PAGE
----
A heart attack in a petri dish

Credit: New Jersey Institute of Technology

In petri dishes in her campus laboratory at New Jersey Institute of Technology, Alice Lee is developing colonies of cardiac cells, formed into chambers, that pump and contract like a human heart. Derived from stem cells, these primitive organs will help her achieve a research milestone: to observe in microscopic, real-time detail how the heart repairs itself after injury.

She must first induce an “attack” by damaging the tiny proto-hearts with a frozen rod, thus mobilizing sequential, cell-based repair crews that clear the injury site of debris, and then in a second phase, recruit materials and tools from the neighboring to mend the damage.

“By developing diseased-tissue models, we’re hoping to gain insights that will allow us to improve diagnoses and therapies for cardiac diseases,” says Lee, an assistant professor of biomedical engineering. “These are techniques that cannot be tested in patients.”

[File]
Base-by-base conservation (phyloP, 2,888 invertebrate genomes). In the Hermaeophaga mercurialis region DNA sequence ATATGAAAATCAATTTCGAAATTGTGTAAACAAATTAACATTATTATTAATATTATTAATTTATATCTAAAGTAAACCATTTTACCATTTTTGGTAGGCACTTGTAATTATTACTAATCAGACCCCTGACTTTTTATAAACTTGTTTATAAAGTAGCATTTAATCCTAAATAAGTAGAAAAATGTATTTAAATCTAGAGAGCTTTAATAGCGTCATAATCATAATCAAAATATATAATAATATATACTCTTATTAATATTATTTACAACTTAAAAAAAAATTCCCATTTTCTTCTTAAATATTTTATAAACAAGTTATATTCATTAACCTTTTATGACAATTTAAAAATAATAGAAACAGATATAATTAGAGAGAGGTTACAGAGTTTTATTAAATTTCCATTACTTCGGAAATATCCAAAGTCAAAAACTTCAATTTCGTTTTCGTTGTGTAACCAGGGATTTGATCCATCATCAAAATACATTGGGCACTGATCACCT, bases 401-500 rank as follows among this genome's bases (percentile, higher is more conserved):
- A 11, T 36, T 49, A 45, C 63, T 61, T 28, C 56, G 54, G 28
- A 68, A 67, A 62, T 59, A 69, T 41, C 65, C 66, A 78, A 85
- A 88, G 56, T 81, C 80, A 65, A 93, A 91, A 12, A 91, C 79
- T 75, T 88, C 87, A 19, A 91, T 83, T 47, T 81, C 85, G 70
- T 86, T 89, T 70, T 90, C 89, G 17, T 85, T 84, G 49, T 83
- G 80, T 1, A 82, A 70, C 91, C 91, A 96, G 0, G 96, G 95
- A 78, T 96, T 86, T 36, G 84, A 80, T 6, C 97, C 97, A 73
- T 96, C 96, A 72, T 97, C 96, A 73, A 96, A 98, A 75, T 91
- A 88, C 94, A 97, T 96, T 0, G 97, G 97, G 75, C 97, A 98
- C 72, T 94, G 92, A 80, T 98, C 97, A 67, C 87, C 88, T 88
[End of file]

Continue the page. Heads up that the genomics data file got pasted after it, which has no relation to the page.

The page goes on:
Earlier this year, she received a five-year Faculty Early Career Development (CAREER) Award from the National Science Foundation (NSF) to advance understanding of the underlying mechanisms of tissue repair by cell-based therapy. NSF CAREER awards, described by the agency as among its most prestigious, are highly selective grants that support early-career researchers with “the potential to serve as academic role models in research and education and to lead advances in the mission of their department or organization.”

In awarding her the grant, the NSF acknowledged “major hurdles” to date in developing cell-based therapies – restoring damaged tissue by deploying transplanted stem to the injury site—that derive in part from limited knowledge of the biological mechanisms of the

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